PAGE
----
Saturday, May 23, 2009

The Origin of Life: American Scientist
"If this notion turns out to be true, it will have important implications for a deep philosophical question: whether we should understand the history of life in terms of the working out of predictable physical principles or of the agency of chance. We are, in fact, arguing that life will appear on any planet that reproduces the environmental and geological conditions that appeared on the early Earth, and that it will appear in order to solve precisely the sort of "stranded electron" problem discussed above. The currently popular view that complex life was something of a frozen accident was set forth in Jacques Monod's classic book Chance and Necessity (1970). We, of course, are arguing the opposite, if only for a significant part of basic chemical architecture....It has not escaped our notice that the mechanism we are postulating immediately suggests that life is widespread in the universe, and can be expected to develop on any planet whose chemistry resembles that of the early Earth."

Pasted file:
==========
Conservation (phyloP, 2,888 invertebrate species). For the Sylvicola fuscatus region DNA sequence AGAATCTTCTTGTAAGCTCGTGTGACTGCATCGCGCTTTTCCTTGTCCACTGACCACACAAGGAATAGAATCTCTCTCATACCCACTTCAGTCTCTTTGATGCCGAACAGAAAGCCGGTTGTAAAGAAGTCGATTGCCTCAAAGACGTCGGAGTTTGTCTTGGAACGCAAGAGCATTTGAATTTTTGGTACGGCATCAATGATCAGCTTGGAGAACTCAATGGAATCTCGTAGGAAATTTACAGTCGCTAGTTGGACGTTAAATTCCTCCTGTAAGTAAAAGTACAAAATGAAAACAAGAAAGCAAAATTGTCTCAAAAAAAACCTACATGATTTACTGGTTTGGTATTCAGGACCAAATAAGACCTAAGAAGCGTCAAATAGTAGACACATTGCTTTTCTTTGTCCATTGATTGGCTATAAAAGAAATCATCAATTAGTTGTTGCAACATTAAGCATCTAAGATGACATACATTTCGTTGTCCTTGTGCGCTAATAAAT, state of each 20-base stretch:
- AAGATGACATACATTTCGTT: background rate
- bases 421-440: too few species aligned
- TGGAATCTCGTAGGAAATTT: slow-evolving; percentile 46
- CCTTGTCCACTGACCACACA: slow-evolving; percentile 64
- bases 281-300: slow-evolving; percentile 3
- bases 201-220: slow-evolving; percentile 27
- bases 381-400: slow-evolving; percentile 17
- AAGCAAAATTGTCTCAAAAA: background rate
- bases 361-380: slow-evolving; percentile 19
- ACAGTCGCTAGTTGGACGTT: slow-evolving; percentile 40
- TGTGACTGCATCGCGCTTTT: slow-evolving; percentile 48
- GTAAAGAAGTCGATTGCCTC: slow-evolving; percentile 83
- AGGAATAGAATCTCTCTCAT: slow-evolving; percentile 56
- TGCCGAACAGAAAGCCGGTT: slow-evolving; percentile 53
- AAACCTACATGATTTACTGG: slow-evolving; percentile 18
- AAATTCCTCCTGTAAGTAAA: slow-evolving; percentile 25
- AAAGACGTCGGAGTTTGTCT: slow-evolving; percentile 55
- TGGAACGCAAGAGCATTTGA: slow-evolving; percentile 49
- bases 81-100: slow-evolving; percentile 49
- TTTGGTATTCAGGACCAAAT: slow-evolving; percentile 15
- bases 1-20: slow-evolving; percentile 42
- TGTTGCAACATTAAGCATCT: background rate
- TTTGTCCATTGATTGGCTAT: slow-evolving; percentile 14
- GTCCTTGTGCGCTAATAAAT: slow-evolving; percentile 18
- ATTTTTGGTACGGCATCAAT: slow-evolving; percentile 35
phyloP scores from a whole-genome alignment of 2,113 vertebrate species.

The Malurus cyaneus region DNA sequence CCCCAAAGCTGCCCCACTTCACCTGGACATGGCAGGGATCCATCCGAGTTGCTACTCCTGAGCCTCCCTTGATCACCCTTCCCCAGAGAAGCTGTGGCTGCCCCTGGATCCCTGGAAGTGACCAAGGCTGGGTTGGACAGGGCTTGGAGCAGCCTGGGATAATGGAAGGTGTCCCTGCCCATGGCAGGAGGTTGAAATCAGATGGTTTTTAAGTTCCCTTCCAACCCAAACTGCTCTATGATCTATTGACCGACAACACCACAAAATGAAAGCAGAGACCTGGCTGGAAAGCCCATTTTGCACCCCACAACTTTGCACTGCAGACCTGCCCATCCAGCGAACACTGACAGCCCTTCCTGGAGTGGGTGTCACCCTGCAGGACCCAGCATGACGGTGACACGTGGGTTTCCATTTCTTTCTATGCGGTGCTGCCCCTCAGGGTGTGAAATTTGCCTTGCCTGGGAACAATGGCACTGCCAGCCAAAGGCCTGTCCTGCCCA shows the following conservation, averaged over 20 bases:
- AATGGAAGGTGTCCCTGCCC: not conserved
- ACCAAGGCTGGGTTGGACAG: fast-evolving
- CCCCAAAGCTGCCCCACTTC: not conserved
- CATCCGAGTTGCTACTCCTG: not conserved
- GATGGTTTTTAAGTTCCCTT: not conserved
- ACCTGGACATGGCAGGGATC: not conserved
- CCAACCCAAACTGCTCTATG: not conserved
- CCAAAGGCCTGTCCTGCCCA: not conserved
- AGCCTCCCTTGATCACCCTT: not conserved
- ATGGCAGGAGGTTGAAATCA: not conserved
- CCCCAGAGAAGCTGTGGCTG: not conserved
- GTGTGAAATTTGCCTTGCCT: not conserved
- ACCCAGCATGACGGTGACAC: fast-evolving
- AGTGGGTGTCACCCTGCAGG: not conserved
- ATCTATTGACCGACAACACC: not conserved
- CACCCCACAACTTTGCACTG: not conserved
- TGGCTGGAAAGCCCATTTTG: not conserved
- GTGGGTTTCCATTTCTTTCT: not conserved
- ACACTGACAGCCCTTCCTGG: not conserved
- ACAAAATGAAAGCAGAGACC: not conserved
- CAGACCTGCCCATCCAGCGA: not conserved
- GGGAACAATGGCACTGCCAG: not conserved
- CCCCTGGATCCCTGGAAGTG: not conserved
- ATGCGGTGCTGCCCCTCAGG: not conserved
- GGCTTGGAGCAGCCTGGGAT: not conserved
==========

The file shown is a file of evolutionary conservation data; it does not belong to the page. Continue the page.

Interesting explanation for how life emerged from inorganic matter. I think every "how" is explainable. It's the "why" that is so perplexing.

1 comment:

Natasha said...

I think humans are so f*ing arrongant that they for one second believe that everything can be explained in the universe, given theories and laws that they themselves have described over time within their own perceptions of the conditions and space that they know. This includes Einstein. I don't think even he could remove himself from his own empirical perceptions of reality, thus termed under "truth and absolutes." I hope somewhere there are some other forms of life so sophisticated that they look upon us and say, "Is that all you could come up with? Roll that dice again."